Garage Panel Feed - Aluminum?

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Old 03-06-16, 06:57 AM
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Garage Panel Feed - Aluminum?

Currently my garage is fed by one 20amp circuit and that is just not enough for my use. I plan on adding a small sub panel box in the garage fed by a 50 or 60 amp breaker. Question being, can I feed this with #4 aluminum? Approx. length is about 80' or less from the panel inside to the garage. I've always used copper, but if I'm allowed to use aluminum it is a far cheaper alternative. 6/3 UF is over $3/ft whereas the 4/4/4 AL is around $1-$1.50/ft.
 
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Old 03-06-16, 07:03 AM
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Aluminum is fine but you need a 4 wire feed and the existing circuit needs to be abandoned. I recommend aluminum 2-2-2-4 Mobile Home Feeder (MHF). As a branch feeder the #2 Al is good for up to 90A, but you can feed it from a 50A or 60A breaker if you want to. It sells for around $1.50 ft. It's a direct bury cable but it's best to put it in conduit underground, but it does have to be in conduit where installed inside.

MHF can be purchased online... http://www.wireandcabletogo.com/2-2-...der-Cable.html

If you do use three #4 Al you need to add at the least a #8 Al for the equipment ground.
 
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Old 03-06-16, 07:26 AM
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As far as the separate ground, the ground and neutral is not separated in the main box (passed inspection). Would I still need to do a separate ground? I was planning on installing a separate ground rod for the dwelling.
 
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Old 03-06-16, 07:36 AM
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At the main panel if that's the first main disconnect point the grounds and neutrals are together (bonded). You should have an electrode grounding wire that connects to the ground/neutral bar in the main panel that runs to two grounding rods. The detached garage needs the same (2 rods) but the grounds and neutral are separate with the neutral being isolated (not bonded to the panel/ground).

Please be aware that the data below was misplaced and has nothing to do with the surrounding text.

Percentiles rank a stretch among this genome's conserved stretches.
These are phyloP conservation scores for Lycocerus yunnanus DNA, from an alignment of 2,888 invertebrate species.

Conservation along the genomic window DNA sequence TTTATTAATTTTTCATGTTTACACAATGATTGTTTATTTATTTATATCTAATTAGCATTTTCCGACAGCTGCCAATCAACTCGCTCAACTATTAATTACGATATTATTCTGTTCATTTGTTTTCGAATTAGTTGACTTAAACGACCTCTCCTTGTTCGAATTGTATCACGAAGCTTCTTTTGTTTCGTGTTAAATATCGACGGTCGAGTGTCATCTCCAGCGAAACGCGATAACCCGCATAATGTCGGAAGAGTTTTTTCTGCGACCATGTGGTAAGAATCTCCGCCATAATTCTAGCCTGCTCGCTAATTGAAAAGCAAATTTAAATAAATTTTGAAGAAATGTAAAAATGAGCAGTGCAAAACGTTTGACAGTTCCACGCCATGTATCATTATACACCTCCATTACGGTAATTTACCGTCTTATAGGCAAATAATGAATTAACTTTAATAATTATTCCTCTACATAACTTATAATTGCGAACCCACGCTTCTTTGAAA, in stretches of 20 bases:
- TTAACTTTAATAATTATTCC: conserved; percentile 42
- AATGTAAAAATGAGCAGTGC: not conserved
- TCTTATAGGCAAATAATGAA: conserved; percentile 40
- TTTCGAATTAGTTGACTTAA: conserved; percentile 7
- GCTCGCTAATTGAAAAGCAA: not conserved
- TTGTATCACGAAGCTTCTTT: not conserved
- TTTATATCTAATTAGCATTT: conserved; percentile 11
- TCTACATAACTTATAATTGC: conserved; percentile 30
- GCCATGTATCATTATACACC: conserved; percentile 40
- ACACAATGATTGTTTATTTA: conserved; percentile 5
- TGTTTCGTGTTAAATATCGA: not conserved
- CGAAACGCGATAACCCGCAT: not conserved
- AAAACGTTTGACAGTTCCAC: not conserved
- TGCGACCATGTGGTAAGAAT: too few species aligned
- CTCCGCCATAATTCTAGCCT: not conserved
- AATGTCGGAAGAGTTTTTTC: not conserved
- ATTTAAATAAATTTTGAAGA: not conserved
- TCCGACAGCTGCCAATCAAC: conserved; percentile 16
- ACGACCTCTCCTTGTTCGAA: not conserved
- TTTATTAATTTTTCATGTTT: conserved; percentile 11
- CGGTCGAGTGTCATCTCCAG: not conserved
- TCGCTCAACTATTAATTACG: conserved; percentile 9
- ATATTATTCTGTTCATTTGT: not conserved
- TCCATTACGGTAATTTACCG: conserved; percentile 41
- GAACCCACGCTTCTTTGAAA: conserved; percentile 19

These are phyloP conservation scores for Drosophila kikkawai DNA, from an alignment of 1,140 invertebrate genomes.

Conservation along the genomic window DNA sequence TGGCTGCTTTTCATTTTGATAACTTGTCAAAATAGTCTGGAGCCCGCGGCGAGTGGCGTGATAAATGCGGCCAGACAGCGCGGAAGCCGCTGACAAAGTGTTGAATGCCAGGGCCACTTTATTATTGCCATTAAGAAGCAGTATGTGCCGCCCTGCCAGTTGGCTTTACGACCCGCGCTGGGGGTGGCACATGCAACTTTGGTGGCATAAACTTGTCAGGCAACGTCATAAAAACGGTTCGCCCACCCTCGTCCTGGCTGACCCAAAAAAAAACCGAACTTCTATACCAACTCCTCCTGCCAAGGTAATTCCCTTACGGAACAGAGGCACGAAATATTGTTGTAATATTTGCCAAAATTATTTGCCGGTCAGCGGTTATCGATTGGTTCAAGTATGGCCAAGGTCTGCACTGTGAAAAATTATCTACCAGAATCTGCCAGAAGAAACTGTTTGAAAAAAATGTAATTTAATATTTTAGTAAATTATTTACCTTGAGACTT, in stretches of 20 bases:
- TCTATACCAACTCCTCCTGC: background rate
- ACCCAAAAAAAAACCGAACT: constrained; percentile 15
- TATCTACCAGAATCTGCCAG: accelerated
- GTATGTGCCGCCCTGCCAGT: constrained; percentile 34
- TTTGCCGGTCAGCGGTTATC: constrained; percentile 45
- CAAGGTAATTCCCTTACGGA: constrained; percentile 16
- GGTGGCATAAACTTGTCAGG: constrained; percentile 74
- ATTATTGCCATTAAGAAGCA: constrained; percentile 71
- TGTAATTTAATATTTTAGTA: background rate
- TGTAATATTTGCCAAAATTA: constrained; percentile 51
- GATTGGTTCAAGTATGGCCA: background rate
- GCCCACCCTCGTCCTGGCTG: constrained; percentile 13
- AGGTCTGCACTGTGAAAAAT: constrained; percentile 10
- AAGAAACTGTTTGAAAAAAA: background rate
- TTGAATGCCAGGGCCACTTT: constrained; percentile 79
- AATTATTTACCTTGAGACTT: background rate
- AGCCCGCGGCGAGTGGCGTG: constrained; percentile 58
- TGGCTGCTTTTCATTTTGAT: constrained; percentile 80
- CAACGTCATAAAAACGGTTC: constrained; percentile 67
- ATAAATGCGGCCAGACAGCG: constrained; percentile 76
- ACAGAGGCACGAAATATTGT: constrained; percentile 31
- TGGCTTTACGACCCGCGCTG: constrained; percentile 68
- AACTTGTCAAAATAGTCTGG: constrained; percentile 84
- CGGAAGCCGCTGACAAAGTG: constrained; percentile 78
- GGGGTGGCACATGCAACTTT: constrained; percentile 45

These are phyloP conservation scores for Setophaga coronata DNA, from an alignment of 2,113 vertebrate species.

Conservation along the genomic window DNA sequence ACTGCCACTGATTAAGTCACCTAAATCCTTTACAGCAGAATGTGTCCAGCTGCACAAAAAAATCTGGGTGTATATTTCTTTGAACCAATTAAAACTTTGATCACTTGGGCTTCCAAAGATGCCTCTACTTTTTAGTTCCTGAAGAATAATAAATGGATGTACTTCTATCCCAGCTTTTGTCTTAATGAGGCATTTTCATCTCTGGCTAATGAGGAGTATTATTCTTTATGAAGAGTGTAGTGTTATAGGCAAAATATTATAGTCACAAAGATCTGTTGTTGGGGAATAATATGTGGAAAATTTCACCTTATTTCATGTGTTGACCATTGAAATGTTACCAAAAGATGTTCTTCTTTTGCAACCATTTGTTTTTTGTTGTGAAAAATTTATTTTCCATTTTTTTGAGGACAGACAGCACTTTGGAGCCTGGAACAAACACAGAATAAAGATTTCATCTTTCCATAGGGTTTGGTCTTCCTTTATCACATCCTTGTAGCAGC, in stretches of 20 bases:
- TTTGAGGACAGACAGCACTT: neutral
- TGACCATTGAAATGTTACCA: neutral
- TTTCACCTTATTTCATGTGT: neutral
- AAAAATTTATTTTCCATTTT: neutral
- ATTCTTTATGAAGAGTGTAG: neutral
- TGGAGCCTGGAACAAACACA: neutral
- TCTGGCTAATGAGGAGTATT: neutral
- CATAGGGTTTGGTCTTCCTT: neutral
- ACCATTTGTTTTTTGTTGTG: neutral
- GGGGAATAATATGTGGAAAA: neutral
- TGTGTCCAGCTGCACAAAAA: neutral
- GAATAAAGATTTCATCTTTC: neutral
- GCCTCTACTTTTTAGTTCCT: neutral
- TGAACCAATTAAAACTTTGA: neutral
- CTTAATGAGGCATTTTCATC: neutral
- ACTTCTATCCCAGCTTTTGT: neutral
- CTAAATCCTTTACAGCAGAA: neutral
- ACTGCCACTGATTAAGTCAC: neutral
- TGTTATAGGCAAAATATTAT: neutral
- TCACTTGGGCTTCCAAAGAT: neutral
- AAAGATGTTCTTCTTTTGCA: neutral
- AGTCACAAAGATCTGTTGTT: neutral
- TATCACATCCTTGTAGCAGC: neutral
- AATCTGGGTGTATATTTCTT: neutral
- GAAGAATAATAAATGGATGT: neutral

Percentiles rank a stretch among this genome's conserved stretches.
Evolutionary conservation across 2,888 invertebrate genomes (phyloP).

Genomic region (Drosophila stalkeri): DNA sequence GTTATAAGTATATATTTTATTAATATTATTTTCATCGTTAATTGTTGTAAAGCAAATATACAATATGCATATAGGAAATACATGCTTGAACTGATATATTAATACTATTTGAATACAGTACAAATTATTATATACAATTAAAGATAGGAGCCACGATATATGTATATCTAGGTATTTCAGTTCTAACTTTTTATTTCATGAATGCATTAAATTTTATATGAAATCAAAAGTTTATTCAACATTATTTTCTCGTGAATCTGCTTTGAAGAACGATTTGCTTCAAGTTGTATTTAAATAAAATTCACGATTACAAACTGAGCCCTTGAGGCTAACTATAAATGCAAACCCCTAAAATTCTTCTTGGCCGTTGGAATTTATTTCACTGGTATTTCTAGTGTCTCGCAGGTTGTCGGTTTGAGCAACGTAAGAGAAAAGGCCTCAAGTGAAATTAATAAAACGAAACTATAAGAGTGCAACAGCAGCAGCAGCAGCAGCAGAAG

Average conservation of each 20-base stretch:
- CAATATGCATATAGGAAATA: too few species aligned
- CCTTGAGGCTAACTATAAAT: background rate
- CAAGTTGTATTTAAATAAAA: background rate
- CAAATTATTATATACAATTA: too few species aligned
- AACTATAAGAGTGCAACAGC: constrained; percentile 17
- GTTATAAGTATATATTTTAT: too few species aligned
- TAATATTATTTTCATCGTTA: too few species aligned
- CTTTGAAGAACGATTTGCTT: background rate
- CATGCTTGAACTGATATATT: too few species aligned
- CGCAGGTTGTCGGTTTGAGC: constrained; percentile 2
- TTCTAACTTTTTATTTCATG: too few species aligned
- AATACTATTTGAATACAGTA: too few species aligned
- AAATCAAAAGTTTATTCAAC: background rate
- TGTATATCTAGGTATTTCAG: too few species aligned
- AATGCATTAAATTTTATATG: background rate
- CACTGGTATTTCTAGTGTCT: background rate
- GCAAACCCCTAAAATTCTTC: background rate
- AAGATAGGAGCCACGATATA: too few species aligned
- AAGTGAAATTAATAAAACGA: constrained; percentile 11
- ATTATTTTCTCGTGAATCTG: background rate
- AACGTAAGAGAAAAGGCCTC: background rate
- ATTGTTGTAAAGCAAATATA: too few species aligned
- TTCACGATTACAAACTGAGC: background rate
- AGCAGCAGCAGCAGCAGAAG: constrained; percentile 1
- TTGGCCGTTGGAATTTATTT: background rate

I forgot to ask is this garage detached? If not then everything I've said is wrong. You mentioned UF cable so I assumed detached.
 
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Old 03-06-16, 07:49 AM
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Yea it's a separate building. So what I'm gathering I still need to connect a ground at the main building? I'm usually good with electrical, but have never hooked up an outside dwelling. When I lived in the South I knew people would just run 3 wire cable and call it good.
 
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Old 03-06-16, 07:57 AM
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NEC changed some years ago and 4 wire feeders are now required. When you say ground at main building are you talking about adding a grounding electrode system ( ground rods). I assume you have ground wires in your branch circuits that are on the neutral/ground bar in the main panel. If you're talking about the equipment ground from the garage back to the main panel then yes that's the 4th wire you need and it connects to the ground/neutral bar in the main panel and the ground bar in the sub.

Here's a good diagram.....

http://www.garagejournal.com/forum/p...ictureid=16967
 
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Old 03-06-16, 08:11 AM
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That diagram was exactly what I was planning to do after thinking it over. I was going to do a separate ground rod at the garage, but that would not be correct.
 
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Old 03-06-16, 08:26 AM
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I was going to do a separate ground rod at the garage, but that would not be correct.
If it is a detached garage it would be correct. Is your garage detached?
 

Last edited by ray2047; 03-06-16 at 10:17 AM.
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Old 03-06-16, 08:45 AM
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I was going to do a separate ground rod at the garage, but that would not be correct.
Pay close attention to the diagram I linked, it's for a detached structure. Since your garage is detached you do need ground rods off of the subpanel in the garage. The main panel should also have grounding rod(s).
 
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Old 03-06-16, 09:33 AM
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Is your garage detached?
See post #5

I was going to do a separate ground rod at the garage, but that would not be correct.
A ground rod is required for a separate structure along with the ground with the feeder. A Ground rod does not provide a ground, it is only to dissipate high current events such as lighting strikes or surges.
 

Last edited by Tolyn Ironhand; 03-06-16 at 09:57 AM.
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Old 03-06-16, 09:41 AM
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Ah, thanks guys for clearing that up!
 
 

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